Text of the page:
People

Figma's next product is a multiplayer whiteboard called FigJam

FigJam is a simple tool for brainstorming, and the next step toward the company's vision for a multiplayer internet.

FigJam example, with whiteboard and diagrams.

FigJam is meant to be a brainstorm tool, a freeform place for teams to just hang out and try stuff together.

Image: Figma

The most important thing Figma got right, even back in its early days, was to bet on multiplayer. It built a browser-based, inherently collaborative tool for interface design, like Google Docs for designers. (And then, unlike Google Docs, Figma spent years improving on the idea.) The market spent years moving toward Figma, first by making design a more important part of every company and product, and then by forcing everyone to work from home for a year. Suddenly an accessible, multiplayer design tool became a necessity.

In certain ways, though, the market was not just catching up to Figma but passing it by. Users didn't want a tool just for dragging around visual assets; they wanted a way to communicate, to brainstorm, to present. Figma CEO Dylan Field said he's been watching this happen during the pandemic: "People are making complex and cool illustrations, or they're planning out their gardens or their bookshelves, they're making cities online, or Slack goes down and they start chatting in Figma!" Figma thought its core feature was design, but users made clear that multiplayer was the thing.

In fact, that's been the case for years. "Back in 2015," Field said, "when we launched our closed beta, people were using it for diagramming and whiteboarding." But when the pandemic happened, the need suddenly felt more urgent, and the requests for whiteboarding features went up. So Field and Figma sped up the roadmap and built the company's second product ever: a whiteboarding app called FigJam. (Don't worry if the names are confusing; even Field had to enunciate each one as he explained them. But he liked the fun and punny-ness of the name, and he thinks you'll come around.) "What we've tried to create here is basically the best space, the best experience, for teams to be able to play together," Field said. It's designed to be simple and fun above all else.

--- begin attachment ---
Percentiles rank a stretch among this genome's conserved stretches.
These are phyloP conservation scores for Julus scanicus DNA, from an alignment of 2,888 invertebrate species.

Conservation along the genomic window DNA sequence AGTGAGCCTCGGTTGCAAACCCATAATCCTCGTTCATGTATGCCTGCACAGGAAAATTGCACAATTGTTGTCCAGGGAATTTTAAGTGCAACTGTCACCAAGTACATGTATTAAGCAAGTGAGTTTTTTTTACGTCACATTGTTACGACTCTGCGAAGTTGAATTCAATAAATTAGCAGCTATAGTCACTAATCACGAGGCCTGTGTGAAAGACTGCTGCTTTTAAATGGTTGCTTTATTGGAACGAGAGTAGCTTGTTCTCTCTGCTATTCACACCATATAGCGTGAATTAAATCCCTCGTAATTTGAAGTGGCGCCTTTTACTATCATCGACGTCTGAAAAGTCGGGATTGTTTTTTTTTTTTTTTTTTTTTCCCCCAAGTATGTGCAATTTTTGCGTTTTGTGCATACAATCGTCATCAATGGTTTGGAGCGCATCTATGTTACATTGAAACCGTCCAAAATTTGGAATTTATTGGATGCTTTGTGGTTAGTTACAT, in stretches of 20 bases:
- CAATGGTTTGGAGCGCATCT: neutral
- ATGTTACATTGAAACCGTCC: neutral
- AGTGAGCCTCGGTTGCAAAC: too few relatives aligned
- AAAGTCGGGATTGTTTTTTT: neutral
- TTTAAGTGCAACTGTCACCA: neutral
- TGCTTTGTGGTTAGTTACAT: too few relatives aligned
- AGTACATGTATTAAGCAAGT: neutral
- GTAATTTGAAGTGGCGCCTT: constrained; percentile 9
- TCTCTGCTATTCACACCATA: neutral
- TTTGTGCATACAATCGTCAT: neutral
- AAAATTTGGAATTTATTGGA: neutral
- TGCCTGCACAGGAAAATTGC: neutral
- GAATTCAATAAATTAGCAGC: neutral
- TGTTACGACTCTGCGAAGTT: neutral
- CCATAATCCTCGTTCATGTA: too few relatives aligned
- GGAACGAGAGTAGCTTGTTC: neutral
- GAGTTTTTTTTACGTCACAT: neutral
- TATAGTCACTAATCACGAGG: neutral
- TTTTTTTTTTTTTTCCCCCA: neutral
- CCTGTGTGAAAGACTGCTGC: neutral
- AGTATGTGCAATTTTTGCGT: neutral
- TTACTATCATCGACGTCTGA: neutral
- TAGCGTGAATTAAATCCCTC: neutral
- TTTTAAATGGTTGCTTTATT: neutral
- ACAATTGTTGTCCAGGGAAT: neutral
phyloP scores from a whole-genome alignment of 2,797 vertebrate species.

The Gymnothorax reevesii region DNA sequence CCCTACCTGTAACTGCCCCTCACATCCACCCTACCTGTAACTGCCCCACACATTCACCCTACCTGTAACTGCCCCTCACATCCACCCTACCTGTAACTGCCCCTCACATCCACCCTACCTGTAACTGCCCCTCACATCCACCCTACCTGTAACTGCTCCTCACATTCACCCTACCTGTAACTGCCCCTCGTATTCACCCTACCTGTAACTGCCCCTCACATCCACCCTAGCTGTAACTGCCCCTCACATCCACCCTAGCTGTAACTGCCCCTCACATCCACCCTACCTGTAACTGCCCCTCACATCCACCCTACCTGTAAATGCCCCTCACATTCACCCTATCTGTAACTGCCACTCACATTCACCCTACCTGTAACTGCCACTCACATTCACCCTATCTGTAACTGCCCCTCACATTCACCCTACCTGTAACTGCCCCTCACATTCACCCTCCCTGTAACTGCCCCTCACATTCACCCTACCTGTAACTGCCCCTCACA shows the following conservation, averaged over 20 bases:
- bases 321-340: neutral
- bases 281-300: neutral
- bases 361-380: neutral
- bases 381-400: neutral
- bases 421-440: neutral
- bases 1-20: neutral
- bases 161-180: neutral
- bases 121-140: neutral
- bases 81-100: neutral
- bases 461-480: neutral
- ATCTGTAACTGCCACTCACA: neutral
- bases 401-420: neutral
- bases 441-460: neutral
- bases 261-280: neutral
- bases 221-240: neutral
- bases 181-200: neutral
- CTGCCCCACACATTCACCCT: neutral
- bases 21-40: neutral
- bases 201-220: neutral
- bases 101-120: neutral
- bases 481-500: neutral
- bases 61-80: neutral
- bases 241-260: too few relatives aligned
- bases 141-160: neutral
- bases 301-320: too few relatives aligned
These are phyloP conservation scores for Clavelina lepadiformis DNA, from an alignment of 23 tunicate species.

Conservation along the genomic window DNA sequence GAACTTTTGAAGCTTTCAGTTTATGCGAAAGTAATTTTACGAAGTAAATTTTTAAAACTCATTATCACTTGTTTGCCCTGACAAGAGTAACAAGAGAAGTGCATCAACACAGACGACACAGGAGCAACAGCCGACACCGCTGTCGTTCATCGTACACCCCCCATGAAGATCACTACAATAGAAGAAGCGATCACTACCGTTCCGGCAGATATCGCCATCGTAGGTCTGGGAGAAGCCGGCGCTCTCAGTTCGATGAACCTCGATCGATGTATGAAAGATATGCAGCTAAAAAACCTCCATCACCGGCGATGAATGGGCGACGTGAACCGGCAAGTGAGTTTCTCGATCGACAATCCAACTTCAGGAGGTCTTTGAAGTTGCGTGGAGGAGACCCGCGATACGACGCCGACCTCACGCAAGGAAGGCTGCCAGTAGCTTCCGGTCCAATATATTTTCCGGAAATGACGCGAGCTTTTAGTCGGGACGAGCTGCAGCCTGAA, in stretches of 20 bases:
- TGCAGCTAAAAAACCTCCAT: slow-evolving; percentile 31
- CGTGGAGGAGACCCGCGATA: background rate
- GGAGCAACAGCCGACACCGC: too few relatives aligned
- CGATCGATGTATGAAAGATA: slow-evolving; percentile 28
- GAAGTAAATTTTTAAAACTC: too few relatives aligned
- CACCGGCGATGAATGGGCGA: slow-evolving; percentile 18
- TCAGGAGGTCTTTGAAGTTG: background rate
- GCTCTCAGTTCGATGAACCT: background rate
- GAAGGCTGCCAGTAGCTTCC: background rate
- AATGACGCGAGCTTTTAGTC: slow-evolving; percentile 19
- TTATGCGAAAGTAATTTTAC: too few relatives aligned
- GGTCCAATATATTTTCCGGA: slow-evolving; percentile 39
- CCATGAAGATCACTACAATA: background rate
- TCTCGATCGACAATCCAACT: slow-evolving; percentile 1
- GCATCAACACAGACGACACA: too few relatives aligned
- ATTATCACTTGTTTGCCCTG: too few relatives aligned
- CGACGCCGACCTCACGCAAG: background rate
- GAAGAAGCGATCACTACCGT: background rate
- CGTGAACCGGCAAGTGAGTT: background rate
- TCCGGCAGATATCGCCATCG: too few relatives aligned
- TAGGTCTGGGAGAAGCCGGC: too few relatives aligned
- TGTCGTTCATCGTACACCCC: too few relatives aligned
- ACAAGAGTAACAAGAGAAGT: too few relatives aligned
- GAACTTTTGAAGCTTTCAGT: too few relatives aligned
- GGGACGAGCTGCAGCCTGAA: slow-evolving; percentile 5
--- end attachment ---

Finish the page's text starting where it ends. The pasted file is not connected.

As he flew around a screen-shared demo, Field used a fake Netflix design project to demonstrate FigJam's features. It has diagramming tools that allow users to drop boxes and draw arrows; it's easy to add Figma assets, add annotations or jot down notes. There's a permanent audio chat space, where people can jump in to discuss what they're looking at. Want to vote on something, or show support? Use a thumbs-up stamp, or click and hold to use a really big thumbs-up stamp. Or use the sticker that just says "Magic."

FigJam is meant to be a brainstorm tool, a freeform place for teams to just hang out and try stuff together. That's a tricky thing to get right on the internet, when spotty internet connections and laggy software can make for conflicting, messy collaboration. It's also an increasingly popular idea: Companies like Miro and Whimsical have grown during the pandemic as teams have looked for ways to work together remotely. Even Google and Microsoft are building increasingly powerful whiteboarding tools into their work offerings, paired with connected hardware — the Jamboard and the Surface Hub, respectively — for when some folks are back in person.